Ollantaytambo was an important Incan city in its time and the royal estate of the Incan Emperor Patchacuti. Upon the arrival of the Spanish, it was the site of the Battle of Ollantaytambo in 1537, led by Incan resistance leader Manco Inca against the conquistador Hernando Pizarro. Today Ollantaytambo is one of the most important destinations in the Sacred Valley. The ruins at Ollantaytambo are some of the most visited in the Sacred Valley of The Incas.
This charming village boasts picturesque cobblestone streets lined with Inca canals that still flow with water. Walking along the narrow alleyways has a way of transporting you back in time when this was not only a strategic center, but a ceremonial hub of the Incas. Offering a rich history and the absolute sheer beauty of the Urubamba River Valley, there are endless things to do in Ollantaytambo Peru. For a geographically small area, Ollantaytambo boasts both Pre-Inca and Inca ruins, worthwhile hikes, and treasures scattered among the mighty snow-capped mountains. The perfect inclusion for a Sacred Valley tour from Cusco or the perfect stop off on any Machu Picchu vacation package.
Chinchero was the royal estate of Topa Yupanqui, the tenth Inca king and son of the great Pachacuti. He built this estate during his reign in the late 1400s. Most of the buildings have either been lost or incorporated into the church or other structures, all that’s really left are the terraces. But what terraces they are! Their restored condition is excellent and they dramatically overlook a sharp ravine. In the near distance, the mountains of the Sacred Valley rise, and beyond them stand the high peaks. in addition to the terraces, Chinchero has three sets of large wak’a or shrines carved in large rock outcrops. The first on our walk, Titicaca, lies down from and north of the large main plaza and west of the main terraces. It is a huge split boulder with each section as large as a house. It has a couple of sets of stairs carved, a large niche, as well as other modifications.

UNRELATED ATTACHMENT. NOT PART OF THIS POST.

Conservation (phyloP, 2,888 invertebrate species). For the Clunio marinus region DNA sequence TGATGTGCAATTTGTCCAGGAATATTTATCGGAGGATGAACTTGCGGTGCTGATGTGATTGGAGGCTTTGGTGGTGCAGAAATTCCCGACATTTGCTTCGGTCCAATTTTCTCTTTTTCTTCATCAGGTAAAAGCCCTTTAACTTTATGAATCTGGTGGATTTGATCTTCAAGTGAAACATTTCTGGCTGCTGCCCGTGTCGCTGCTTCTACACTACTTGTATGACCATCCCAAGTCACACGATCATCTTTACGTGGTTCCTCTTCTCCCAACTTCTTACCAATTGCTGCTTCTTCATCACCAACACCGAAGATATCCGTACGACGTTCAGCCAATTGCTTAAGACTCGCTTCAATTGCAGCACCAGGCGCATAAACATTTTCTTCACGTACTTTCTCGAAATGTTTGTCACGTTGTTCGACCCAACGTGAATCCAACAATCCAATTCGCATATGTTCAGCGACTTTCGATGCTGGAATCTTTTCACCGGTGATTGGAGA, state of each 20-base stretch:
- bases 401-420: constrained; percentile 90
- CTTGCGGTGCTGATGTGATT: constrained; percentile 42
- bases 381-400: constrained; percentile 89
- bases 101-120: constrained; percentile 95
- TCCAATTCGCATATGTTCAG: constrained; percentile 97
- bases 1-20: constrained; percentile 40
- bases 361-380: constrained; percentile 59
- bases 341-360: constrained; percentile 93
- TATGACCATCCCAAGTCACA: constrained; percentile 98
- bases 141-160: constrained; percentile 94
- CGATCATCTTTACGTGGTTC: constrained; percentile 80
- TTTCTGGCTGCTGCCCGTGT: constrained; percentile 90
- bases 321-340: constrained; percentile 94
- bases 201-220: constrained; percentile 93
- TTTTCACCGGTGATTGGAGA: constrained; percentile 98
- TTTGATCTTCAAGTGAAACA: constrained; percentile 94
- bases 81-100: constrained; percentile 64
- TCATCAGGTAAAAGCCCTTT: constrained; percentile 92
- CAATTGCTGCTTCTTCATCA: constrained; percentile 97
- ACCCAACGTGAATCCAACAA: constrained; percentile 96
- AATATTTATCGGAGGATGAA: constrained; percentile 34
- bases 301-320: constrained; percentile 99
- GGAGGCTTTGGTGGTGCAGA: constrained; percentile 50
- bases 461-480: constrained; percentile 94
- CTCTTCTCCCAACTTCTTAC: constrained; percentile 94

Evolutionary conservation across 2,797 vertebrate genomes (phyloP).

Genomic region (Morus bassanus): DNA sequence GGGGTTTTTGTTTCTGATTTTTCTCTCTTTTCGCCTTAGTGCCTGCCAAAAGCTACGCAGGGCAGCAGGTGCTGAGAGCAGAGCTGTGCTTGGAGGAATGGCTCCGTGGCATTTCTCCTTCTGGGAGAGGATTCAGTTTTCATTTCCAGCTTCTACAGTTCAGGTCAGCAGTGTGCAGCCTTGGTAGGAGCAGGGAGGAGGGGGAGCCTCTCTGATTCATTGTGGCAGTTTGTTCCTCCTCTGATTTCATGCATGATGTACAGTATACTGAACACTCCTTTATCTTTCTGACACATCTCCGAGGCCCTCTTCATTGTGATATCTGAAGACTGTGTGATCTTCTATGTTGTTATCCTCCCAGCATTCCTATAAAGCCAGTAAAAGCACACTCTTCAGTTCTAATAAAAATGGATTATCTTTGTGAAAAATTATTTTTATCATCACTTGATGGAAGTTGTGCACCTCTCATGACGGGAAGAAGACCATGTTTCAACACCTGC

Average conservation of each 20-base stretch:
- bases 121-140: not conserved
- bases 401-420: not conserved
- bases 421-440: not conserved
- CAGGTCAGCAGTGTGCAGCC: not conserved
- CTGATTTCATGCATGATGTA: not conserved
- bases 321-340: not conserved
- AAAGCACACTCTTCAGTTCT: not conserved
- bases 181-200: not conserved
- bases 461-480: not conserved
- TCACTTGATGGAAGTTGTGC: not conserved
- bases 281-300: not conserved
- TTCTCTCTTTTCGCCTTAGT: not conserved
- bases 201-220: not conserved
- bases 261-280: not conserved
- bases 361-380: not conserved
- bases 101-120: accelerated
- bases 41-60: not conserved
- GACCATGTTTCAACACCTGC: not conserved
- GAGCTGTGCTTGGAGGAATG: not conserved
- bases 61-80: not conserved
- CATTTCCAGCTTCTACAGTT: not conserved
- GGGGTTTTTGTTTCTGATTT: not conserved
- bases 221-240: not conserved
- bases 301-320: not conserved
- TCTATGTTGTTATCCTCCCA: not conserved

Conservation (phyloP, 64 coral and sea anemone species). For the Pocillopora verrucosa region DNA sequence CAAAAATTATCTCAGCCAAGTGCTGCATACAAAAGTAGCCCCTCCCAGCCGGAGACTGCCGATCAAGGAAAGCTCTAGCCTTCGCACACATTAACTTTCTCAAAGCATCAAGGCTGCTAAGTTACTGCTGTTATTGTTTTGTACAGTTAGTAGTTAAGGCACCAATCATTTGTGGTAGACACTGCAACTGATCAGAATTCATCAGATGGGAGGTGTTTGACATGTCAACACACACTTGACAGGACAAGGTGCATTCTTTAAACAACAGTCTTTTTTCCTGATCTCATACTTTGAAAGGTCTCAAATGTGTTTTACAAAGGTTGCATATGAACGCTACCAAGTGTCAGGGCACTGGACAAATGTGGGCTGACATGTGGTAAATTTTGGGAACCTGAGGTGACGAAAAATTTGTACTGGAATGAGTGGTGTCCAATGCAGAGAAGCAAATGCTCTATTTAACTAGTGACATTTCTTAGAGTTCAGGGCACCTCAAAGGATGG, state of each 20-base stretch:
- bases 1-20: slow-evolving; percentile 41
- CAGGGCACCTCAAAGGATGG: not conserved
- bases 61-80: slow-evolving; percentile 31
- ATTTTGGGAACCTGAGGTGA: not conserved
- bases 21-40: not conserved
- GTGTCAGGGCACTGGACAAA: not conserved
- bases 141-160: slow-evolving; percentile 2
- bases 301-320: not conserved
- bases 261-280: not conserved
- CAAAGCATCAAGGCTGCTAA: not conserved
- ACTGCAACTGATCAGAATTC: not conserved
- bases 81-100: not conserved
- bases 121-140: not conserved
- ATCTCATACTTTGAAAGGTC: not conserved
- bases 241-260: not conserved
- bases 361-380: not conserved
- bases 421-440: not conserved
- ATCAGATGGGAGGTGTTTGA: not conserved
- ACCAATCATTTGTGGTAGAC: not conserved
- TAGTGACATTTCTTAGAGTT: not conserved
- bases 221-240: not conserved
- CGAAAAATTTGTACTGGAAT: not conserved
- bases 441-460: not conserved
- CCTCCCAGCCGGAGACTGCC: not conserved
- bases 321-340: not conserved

The ancient town of Chinchero comes alive on a Sunday when it is market day. The market is one of the most authentic traditional markets in The Sacred Valley with plenty of vendors, and local women in their traditional dress, food, and drink. Although you can buy authentic souvenirs, this market is not just for tourists. Many stalls sold fresh fruit & vegetables, bread, and cheese for the folks living in Chinchero and the surrounding villages. The food is delicious with local delicacies such as fried trout, chili relleno, chicha, and fermented corn beer, scooped from a bucket. Some chicha called Frutillada has strawberries in it, so it is sweeter and pink in color.
A stunning Adobe church and a colorful market will tell you that you're in the small town of Chinchero. By now, you might have understood that there are way too many things to do in the Sacred Valley, which is probably why the site of Chinchero is a little bit overlooked. The ruins at Chinchero consist of a series of nested terraces built for farming and agricultural purposes, and some are still in use today. This is a lesser-visited site but one that you should visit on any Sacred Valley tour from Cusco.